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When & How Do You Phase Out The Lovey? Here's What Parents Need To Know

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My daughter's lovey was a ratty green blanket. She carried with her everywhere, refused to sleep without it, and eventually grew so attached to it that I bought a spare in case the worst of the worse happened. My son loved his bottle so much that he hugged one when he slept until his second birthday. I really didn't mind, since having a lovey seemed to make my babies happy and meant that I got a break once in a while, but I often wondered, sometimes out loud, "When and how do you phase out the lovey?"

It turns out, experts agree that a lovey is actually something you might want to encourage your child to use, rather than discourage. And you definitely shouldn't try to take it away before your child is ready. According to the American Academy of Pediatrics' (AAP) website Healthychildren.org, a lovey can be an important source of emotional support for your child, and, as a result, help them feel secure as they transition to independence. According to What to Expect, parents should encourage their child to have a lovey, but limit it's use to certain places to help avoid losing it. BabyCenter adds that limiting use to stressful times or transitions, like bedtime or car trips, can reduce your child's dependence on it. Eventually, though, most kids will give their lovey up on their own, due to social pressure or not needing it anymore, without any help from you.

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According to the AAP website healthychildren.org, parents shouldn't discourage their child from having a lovey. In fact, you might find that having one can make your life easier by helping your child sleep, comforting them when they are upset, and reassuring them when they are separated from you or in a new place. You can introduce an item, or your child may pick something random. This might be a blanket, a soft toy, or even something weird like a burp cloth, bottle, or cup.

According to the same website, "these special comforts are called transitional objects, because they help children make the emotional transition from dependence to independence." In other words, when your child is going through a stressful time, having a lovey can be a big help. As child psychologist Ruben Gonzalez, MD tells Parents.com, "holding onto something soft, warm, and secure helps a child cope when mom and dad aren't around."

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So, when should you phase out your child's lovey, and how the heck do you do it? According to What to Expect, there's no right time to phase out a lovey, and you shouldn't pressure your child to give it up before they are ready. However, you may decide to limit its use to certain places, if only to help avoid losing it altogether (which can be a nightmare for both your child and you) your child may learn to rely on it less and less. BabyCenter adds that if you limit its use to situations when they really seem to need it — like bedtime or car rides — you can reduce your child's dependence on a lovey, and encourage them to try doing things on their own.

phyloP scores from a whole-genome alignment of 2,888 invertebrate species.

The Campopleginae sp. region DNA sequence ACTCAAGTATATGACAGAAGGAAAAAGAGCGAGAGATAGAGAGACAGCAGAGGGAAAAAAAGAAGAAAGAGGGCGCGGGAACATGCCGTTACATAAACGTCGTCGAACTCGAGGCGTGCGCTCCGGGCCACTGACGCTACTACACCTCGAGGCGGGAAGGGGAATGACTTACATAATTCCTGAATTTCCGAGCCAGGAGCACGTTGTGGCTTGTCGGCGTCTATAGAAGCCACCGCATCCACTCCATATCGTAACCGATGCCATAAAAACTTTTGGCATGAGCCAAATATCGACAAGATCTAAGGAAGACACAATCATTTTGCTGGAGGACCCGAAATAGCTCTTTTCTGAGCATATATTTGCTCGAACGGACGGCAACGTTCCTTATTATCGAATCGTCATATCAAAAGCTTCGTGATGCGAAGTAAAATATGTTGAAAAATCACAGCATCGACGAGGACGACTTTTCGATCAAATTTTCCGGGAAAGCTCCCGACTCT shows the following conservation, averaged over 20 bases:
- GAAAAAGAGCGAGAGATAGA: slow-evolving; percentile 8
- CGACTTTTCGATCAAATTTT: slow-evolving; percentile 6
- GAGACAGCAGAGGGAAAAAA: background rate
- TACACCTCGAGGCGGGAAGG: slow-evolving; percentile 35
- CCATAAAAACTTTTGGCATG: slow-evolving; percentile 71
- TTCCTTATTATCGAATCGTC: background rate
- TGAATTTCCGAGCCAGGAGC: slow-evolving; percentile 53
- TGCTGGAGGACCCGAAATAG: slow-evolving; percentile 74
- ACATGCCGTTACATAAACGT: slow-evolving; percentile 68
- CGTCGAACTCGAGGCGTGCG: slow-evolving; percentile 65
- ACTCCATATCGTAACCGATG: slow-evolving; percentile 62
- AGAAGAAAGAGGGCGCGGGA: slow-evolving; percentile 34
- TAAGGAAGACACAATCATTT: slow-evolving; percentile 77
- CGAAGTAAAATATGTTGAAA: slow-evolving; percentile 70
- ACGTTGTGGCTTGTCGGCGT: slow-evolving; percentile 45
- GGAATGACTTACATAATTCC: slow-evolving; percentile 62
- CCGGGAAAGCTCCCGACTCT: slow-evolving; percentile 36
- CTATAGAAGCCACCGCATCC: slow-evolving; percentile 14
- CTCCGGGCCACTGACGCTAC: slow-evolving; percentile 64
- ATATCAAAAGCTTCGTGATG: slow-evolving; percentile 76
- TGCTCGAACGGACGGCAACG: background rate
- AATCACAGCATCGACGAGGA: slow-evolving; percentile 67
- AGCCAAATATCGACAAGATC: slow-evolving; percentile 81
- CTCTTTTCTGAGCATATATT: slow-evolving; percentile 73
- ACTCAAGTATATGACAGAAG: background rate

Experts agree that, eventually, most kids will give their lovey up on their own, without any intervention from a parent or guardian, due to social pressure from their peers or simply not needing it to cope with stress anymore. BabyCenter explains that a child's need for a lovey will peak between 18 to 24 months, and then start to fade away. According to Parents.com, a child will generally stop needing a lovey when they're between 3 to 5 years of age, or when they start to notice other children don't have one. Chances are, your child will begin to need their lovey less and less as they become more comfortable with social situations. Parents shouldn't be surprised or concerned, though, if their child continues to re-visit their transitional object during times of change.

One exception to might be if your child's lovey is a pacifier. According to Parents.com, pediatric dentists recommend limiting pacifier use starting at age 2 ,and phasing them out entirely by age 4, as continued use can cause problems with their smile and their speech. Fortunately, according to the same site, most kids are able to give up their pacifier by that age, and with a little encouragement from their parents.

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The bottom line seems to be that unless you want to add yet another thing to your parenting to-do list, it's OK to simply let your child have their lovey until they decide otherwise.

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